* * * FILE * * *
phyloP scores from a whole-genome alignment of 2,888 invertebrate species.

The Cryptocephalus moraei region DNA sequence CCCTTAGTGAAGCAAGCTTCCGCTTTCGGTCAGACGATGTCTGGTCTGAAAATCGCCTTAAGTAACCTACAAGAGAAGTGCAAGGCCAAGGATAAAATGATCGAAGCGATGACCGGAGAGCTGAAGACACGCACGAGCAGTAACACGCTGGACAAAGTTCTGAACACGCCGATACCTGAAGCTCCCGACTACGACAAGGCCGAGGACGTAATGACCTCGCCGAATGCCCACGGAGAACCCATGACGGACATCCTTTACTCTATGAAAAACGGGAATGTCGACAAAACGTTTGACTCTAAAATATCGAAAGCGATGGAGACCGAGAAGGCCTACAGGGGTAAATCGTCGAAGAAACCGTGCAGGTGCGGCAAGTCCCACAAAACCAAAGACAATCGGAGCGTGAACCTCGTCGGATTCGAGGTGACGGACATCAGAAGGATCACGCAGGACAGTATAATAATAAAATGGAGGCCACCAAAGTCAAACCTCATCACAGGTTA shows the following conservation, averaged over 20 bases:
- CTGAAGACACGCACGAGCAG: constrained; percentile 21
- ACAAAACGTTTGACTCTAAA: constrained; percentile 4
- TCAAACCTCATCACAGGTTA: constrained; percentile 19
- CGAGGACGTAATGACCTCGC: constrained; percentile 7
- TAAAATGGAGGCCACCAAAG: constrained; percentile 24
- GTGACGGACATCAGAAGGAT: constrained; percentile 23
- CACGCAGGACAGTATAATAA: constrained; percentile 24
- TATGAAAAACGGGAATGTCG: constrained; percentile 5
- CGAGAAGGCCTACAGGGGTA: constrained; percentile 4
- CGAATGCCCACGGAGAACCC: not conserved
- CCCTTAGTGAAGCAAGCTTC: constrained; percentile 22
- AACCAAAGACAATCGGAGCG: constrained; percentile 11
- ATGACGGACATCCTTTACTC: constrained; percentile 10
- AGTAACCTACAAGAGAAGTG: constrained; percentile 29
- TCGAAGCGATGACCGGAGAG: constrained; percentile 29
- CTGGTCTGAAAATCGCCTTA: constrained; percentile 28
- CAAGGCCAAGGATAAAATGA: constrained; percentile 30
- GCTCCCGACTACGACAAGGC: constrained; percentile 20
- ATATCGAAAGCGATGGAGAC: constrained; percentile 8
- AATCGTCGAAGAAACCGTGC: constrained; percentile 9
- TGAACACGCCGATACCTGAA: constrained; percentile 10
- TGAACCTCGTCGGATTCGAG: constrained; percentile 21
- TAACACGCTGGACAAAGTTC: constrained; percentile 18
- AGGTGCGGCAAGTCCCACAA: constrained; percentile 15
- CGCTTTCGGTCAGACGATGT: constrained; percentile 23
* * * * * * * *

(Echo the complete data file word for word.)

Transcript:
phyloP scores from a whole-genome alignment of 2,888 invertebrate species.

The Cryptocephalus moraei region DNA sequence CCCTTAGTGAAGCAAGCTTCCGCTTTCGGTCAGACGATGTCTGGTCTGAAAATCGCCTTAAGTAACCTACAAGAGAAGTGCAAGGCCAAGGATAAAATGATCGAAGCGATGACCGGAGAGCTGAAGACACGCACGAGCAGTAACACGCTGGACAAAGTTCTGAACACGCCGATACCTGAAGCTCCCGACTACGACAAGGCCGAGGACGTAATGACCTCGCCGAATGCCCACGGAGAACCCATGACGGACATCCTTTACTCTATGAAAAACGGGAATGTCGACAAAACGTTTGACTCTAAAATATCGAAAGCGATGGAGACCGAGAAGGCCTACAGGGGTAAATCGTCGAAGAAACCGTGCAGGTGCGGCAAGTCCCACAAAACCAAAGACAATCGGAGCGTGAACCTCGTCGGATTCGAGGTGACGGACATCAGAAGGATCACGCAGGACAGTATAATAATAAAATGGAGGCCACCAAAGTCAAACCTCATCACAGGTTA shows the following conservation, averaged over 20 bases:
- CTGAAGACACGCACGAGCAG: constrained; percentile 21
- ACAAAACGTTTGACTCTAAA: constrained; percentile 4
- TCAAACCTCATCACAGGTTA: constrained; percentile 19
- CGAGGACGTAATGACCTCGC: constrained; percentile 7
- TAAAATGGAGGCCACCAAAG: constrained; percentile 24
- GTGACGGACATCAGAAGGAT: constrained; percentile 23
- CACGCAGGACAGTATAATAA: constrained; percentile 24
- TATGAAAAACGGGAATGTCG: constrained; percentile 5
- CGAGAAGGCCTACAGGGGTA: constrained; percentile 4
- CGAATGCCCACGGAGAACCC: not conserved
- CCCTTAGTGAAGCAAGCTTC: constrained; percentile 22
- AACCAAAGACAATCGGAGCG: constrained; percentile 11
- ATGACGGACATCCTTTACTC: constrained; percentile 10
- AGTAACCTACAAGAGAAGTG: constrained; percentile 29
- TCGAAGCGATGACCGGAGAG: constrained; percentile 29
- CTGGTCTGAAAATCGCCTTA: constrained; percentile 28
- CAAGGCCAAGGATAAAATGA: constrained; percentile 30
- GCTCCCGACTACGACAAGGC: constrained; percentile 20
- ATATCGAAAGCGATGGAGAC: constrained; percentile 8
- AATCGTCGAAGAAACCGTGC: constrained; percentile 9
- TGAACACGCCGATACCTGAA: constrained; percentile 10
- TGAACCTCGTCGGATTCGAG: constrained; percentile 21
- TAACACGCTGGACAAAGTTC: constrained; percentile 18
- AGGTGCGGCAAGTCCCACAA: constrained; percentile 15
- CGCTTTCGGTCAGACGATGT: constrained; percentile 23